New York City Rhythm - Tryin' to Get the Feeling

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65. Glenn Miller, "Pennsylvania 6-5000" (1940)

No, no, it's not about Pennsylvania! It's about the Hotel Pennsylvania in New York—which claims to this day to have the oldest still-operating phone number in the city (6-5000), dating back to the '30s. Songwriters Jerry Gray and Carl Sigman came up with this now-classic for hotel regulars the Glenn Miller Orchestra, and it became a hit in 1940. We're keen on the Andrews Sisters version, too; but at Glenn Miller tribute shows, it's always a treat to see a bunch of starched older fellas lay their instruments down to shout out the chorus.—Sophie Harris

Pennsylvania 6-5000 - The Essential Glenn Miller

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64. Village People, "Fire Island" (1977)

A nation's stony innocence and navet notwithstanding, this colorfully hunky disco troupe boldly, bravely and tunefully drove gay pride to the top of the pop charts. Witness songs like "Fire Island," a cheery paean to Long Island's most hedonistic queer vacation retreat. It's hard to blame outsiders for not catching on: "Don't go in the bushes, someone might grab ya" sounds like a precautionary advice, doesn't it?—Steve Smith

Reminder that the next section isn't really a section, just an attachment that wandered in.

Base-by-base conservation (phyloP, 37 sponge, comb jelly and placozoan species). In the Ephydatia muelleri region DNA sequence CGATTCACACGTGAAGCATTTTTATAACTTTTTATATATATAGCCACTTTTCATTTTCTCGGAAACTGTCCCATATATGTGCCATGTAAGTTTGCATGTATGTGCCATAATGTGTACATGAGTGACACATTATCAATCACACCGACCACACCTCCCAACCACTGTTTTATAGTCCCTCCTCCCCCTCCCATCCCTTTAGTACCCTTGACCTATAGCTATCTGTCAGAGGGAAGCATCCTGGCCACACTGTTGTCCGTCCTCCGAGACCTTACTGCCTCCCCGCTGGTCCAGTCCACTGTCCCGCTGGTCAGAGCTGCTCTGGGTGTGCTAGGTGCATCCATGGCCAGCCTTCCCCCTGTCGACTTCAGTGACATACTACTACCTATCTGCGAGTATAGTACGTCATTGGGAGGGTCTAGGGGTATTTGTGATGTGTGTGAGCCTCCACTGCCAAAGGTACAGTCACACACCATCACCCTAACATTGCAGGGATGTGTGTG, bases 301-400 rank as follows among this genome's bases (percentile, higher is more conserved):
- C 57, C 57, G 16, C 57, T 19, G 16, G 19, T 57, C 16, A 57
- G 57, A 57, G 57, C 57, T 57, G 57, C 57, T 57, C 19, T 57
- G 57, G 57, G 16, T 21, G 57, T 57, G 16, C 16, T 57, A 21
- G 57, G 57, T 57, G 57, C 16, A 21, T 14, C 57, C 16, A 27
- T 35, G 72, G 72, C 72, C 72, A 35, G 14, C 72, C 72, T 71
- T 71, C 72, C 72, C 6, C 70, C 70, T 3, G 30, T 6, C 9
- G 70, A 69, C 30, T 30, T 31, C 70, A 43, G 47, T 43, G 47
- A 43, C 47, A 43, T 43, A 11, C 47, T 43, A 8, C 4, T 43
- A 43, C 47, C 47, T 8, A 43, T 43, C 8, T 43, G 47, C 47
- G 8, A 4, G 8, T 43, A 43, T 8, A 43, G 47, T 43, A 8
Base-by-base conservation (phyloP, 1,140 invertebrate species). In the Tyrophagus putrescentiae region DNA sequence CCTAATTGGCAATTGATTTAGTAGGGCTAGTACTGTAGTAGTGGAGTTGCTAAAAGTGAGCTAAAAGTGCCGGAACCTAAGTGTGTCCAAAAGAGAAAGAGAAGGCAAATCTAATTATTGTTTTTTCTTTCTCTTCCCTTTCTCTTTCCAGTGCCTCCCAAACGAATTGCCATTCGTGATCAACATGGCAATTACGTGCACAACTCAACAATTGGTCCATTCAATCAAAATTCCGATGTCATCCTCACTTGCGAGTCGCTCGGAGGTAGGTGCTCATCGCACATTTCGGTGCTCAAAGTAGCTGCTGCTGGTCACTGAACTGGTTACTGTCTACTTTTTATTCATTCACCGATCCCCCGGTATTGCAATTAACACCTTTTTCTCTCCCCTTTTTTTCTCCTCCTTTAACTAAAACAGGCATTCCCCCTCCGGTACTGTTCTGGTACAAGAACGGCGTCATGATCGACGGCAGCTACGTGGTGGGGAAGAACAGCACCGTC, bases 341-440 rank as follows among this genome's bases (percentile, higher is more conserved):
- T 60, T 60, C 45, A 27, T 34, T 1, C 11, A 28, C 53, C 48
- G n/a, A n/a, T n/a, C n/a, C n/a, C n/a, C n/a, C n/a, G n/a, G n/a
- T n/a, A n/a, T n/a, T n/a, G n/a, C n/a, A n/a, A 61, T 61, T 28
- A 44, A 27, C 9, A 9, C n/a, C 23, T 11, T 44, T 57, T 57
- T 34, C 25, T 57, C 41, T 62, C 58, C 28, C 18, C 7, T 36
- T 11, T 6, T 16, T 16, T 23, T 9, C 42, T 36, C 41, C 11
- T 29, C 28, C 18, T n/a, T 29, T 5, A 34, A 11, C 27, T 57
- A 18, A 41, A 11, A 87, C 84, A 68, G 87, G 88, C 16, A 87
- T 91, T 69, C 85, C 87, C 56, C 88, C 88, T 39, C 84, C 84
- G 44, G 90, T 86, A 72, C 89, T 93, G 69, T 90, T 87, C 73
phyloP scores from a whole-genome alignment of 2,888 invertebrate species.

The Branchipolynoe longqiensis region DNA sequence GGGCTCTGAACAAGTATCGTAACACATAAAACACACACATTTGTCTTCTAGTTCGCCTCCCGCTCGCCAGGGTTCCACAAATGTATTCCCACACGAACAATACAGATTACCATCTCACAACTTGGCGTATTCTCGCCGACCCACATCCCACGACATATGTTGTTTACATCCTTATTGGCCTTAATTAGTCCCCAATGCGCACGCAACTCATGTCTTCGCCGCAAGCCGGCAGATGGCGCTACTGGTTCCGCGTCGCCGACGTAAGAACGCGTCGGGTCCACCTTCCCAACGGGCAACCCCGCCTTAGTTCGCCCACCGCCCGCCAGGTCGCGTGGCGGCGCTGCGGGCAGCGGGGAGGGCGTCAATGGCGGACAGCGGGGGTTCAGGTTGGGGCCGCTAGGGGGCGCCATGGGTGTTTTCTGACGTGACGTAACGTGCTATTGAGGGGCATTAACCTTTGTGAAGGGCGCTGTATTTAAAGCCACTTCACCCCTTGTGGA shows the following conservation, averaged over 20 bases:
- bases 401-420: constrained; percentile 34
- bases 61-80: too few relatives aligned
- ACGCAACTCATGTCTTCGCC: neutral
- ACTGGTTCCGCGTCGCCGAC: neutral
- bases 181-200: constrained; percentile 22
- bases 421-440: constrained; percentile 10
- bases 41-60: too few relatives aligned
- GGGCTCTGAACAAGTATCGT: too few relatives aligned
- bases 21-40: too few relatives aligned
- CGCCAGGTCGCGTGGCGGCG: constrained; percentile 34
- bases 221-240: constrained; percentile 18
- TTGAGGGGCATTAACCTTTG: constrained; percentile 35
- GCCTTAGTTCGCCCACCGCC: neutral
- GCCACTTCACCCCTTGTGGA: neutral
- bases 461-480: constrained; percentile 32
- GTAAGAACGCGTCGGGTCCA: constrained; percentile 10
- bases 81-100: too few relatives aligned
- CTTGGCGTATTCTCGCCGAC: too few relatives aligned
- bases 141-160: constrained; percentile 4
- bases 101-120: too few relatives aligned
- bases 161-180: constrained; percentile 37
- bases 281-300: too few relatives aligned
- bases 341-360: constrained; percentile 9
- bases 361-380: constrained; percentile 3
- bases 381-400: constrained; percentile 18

Fire Island - Village People



63. Suzanne Vega, "Anniversary" (2007)

Suzanne Vega's Beauty & Crime, issued by Blue Note in 2007, is an extended love letter to New York City that deals with its celebrity patina, outlaw artistry and mundane reveries. Throughout the record, Vega makes the personal universal. Nowhere more so than on this album-closing track, in which she makes peace with the ghosts of 9/11—and with a brother who died eight months after the attacks—with dignity, compassion and a gravity specific to those who were here and endured.—Steve Smith

Anniversary - Beauty & Crime

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62. Lord Tariq and Peter Gunz, "Deja Vu (Uptown Baby)" (1998)

If you still needed clarification as to where hip-hop got its start, Soundview Houses duo Lord Tariq and Peter Gunz (the father of current Young Money rapper Cory Gunz) cleared up any confusion with "Deja Vu (Uptown Baby)." The summer '98 anthem gets even more NYC points for sampling Steely Dan's "Black Cow," a veritable treasure trove of obscure local references.—Jesse Serwer

Deja Vu (Uptown Baby) (as Made Famous By Lord Tariq & Peter Gunz) - Hip Hop Tracks

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61. Gil Scott-Heron, "New York Is Killing Me" (2010)

Lines like "City living ain't all it's cracked up to be" snowball with sad significance when you factor in this late soul poet's notoriously self-destructive lifestyle. But as in all great Scott-Heron odes, you can hear a crooked smile breaking through the rue—a familiar sense that no matter how much this city runs you ragged, you just can't bear to turn your back on what Nas refers to (in a remix) as "the sideshow where many eyes are low."—Hank Shteamer

New York Is Killing Me - I'm New Here (Bonus Track Version)

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100–91 | 90–81 | 80–71 | 70–61 | 60–51 | 50–41 | 40–31 | 30–21 | 20–11 | 10–1